It added that “such individualized and subjective appraisal by the Courts is consistent with the principle of the presumption of innocence. The State party contends that embracing the contentions of the author would result in a conviction of even innocent persons accused of rape. Finally, the State party noted that it would consider developing trainings on gender responsiveness for the judiciary.”

The UN Committee said it recognizes that Vertido “has suffered moral and social damage and prejudices, in particular by the excessive duration of the trial proceedings and by the revictimization through the stereotypes and gender-based myths relied upon in the judgement. The author has also suffered pecuniary damages due to the loss of her job.”

The committee recommended to the Philippine government to “provide appropriate compensation commensurate with the gravity of the violations of  (Vertido’s) rgiths.”

In general, it asked the government to “take effective measures to ensure that court proceedings involving rape allegations are pursued without undue delay;” to “ensure that all legal procedures in cases involving crimes of rape and other sexual offenses are impartial and fair, and not affected by prejudices or stereotypical gender notions.”

“To achieve this, a wide range of measures are needed, targeted at the legal system, to improve the judicial handling of rape cases, as well as training and education to change discriminatory attitudes towards women. Concrete measures include: Review of the definition of rape in the legislation so as to place the lack of consent at its centre;  Remove any requirement in the legislation that sexual assault be committed by force or violence, and any requirement of proof of penetration, and minimize secondary victimization of the complainant/survivor in proceedings by enacting a definition of sexual assault that either requires the existence of ‘unequivocal and voluntary agreement’ and requiring proof by the accused of steps taken to ascertain whether the complainant/survivor was consenting; or requires that the act take place in ‘coercive circumstances’ and includes a broad range of coercive circumstances.”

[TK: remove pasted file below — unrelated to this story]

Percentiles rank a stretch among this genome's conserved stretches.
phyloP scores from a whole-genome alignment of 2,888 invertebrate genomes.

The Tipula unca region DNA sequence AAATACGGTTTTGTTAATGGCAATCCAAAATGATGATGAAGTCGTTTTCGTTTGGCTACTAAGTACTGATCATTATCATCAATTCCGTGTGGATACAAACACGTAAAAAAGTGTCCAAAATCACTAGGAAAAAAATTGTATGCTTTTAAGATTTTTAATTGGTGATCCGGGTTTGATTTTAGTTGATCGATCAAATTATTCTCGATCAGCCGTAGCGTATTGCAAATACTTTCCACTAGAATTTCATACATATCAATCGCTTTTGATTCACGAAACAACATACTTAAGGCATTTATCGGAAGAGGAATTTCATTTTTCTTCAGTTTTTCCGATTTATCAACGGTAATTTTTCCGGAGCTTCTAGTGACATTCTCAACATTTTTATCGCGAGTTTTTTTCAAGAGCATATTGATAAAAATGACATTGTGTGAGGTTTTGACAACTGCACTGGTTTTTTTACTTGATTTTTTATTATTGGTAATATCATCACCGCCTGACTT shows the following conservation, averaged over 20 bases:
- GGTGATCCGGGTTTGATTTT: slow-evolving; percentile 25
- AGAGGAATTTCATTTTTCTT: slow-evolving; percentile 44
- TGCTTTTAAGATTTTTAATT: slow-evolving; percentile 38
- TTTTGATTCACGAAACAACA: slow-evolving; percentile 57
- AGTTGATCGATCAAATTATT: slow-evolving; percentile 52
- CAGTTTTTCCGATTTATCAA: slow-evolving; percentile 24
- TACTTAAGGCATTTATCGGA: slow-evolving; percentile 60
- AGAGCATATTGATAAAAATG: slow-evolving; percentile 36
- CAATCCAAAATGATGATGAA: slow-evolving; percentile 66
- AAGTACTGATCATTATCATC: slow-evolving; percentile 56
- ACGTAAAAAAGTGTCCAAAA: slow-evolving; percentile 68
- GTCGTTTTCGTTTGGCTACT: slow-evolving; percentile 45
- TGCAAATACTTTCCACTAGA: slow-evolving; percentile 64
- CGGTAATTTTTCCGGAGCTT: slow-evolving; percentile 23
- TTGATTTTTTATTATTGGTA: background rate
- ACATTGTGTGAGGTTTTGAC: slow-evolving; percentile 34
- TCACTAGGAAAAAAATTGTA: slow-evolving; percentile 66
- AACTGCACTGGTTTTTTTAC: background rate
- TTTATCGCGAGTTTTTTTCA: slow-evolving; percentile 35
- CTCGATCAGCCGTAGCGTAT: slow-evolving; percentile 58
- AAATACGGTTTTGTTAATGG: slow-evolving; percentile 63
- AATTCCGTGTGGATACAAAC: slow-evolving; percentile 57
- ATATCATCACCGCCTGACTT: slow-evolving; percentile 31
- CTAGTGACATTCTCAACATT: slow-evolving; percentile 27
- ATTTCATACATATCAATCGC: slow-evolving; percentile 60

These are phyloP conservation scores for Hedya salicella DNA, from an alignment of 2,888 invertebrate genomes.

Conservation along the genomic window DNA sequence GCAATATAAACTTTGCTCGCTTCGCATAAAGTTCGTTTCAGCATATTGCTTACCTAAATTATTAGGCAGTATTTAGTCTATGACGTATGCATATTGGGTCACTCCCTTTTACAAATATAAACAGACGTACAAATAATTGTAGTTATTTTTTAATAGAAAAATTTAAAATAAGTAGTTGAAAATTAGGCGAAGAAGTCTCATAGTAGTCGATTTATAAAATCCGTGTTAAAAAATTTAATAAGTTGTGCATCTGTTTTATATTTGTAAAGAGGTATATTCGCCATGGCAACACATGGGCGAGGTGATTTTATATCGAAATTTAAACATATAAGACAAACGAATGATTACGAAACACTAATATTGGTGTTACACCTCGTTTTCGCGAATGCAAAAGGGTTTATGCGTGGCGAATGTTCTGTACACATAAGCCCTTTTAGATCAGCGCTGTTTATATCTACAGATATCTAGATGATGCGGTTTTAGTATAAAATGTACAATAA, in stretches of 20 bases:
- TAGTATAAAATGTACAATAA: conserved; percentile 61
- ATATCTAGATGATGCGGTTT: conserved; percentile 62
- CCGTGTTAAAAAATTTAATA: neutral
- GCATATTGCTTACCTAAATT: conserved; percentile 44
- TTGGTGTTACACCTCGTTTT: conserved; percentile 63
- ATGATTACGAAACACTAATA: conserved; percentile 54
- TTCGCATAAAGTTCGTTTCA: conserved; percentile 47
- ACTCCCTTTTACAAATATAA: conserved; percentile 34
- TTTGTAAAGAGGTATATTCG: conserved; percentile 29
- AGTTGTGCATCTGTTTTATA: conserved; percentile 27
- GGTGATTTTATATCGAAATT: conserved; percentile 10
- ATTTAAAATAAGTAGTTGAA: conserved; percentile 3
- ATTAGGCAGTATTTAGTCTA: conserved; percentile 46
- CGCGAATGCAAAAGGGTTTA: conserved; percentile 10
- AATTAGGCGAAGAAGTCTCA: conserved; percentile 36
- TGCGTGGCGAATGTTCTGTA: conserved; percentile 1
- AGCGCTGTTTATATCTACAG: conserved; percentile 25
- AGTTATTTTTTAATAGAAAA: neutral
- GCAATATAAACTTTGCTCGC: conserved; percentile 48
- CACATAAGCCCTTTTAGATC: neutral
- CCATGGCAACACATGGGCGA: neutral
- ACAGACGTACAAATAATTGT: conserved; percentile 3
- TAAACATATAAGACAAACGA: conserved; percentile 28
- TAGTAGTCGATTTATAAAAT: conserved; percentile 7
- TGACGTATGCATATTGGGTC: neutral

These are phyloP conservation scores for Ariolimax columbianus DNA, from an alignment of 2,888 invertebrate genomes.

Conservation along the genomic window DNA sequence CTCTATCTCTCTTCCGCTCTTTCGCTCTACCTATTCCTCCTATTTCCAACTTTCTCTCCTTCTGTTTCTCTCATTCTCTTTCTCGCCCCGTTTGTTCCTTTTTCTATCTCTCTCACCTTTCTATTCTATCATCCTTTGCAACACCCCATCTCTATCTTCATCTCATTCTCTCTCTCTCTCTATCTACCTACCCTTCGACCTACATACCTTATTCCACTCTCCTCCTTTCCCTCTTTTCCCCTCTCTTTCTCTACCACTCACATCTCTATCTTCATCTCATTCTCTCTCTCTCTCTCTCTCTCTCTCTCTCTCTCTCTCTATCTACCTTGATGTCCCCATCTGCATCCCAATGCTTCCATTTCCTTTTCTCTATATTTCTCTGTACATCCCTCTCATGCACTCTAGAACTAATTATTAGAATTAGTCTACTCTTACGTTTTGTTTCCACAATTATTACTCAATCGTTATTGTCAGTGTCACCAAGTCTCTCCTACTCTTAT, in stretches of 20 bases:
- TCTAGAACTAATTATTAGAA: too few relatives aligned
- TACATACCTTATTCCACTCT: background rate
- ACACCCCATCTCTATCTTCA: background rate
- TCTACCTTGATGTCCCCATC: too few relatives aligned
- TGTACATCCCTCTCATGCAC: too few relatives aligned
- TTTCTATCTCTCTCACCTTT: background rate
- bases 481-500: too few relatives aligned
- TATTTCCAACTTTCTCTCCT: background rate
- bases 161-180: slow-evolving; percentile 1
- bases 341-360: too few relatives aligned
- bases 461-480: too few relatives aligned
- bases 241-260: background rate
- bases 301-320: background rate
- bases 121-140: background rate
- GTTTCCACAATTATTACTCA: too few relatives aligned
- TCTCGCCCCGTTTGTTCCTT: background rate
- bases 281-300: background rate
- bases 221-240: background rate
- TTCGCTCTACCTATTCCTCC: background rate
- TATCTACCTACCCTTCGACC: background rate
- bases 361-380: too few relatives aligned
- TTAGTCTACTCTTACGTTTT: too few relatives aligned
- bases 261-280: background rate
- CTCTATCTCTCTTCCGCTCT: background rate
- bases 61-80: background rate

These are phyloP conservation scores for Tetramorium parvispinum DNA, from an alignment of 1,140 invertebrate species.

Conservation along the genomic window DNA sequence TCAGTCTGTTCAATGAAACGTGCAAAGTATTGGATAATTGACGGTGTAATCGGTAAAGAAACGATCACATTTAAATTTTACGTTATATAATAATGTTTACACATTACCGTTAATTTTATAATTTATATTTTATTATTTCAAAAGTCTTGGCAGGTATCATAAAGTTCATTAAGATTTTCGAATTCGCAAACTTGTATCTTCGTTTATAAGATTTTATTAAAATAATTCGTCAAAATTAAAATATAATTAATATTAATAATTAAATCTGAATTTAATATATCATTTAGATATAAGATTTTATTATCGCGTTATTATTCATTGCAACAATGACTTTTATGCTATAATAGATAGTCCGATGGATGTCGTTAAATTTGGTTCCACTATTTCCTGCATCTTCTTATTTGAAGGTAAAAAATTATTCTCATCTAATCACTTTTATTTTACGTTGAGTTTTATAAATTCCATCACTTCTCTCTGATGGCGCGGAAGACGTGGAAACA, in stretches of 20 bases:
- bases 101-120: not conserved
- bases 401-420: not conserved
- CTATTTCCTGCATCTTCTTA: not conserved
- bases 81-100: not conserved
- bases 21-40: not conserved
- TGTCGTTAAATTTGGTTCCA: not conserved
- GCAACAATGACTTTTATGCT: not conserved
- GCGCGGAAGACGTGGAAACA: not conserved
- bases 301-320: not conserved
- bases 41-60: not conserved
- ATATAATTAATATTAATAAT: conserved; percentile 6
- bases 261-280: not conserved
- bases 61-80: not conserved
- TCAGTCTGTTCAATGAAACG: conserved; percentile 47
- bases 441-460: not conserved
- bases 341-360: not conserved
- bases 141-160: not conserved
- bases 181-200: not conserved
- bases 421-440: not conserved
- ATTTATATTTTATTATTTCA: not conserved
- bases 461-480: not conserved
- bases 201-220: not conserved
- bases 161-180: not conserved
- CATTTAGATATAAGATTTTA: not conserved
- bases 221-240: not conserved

The Philippine government “shall give due consideration to the views of the Committee, together with its recommendations, and shall submit to the Committee, within six months, a written response, including any information on any action taken in the light of the views and recommendations of the Committee” as it is also requested “to publish the Committee’s views and recommendations and to have them translated into the Filipino language and other recognized regional languages, as appropriate, and widely distributed in order to reach all relevant sectors of society.” (MindaNews)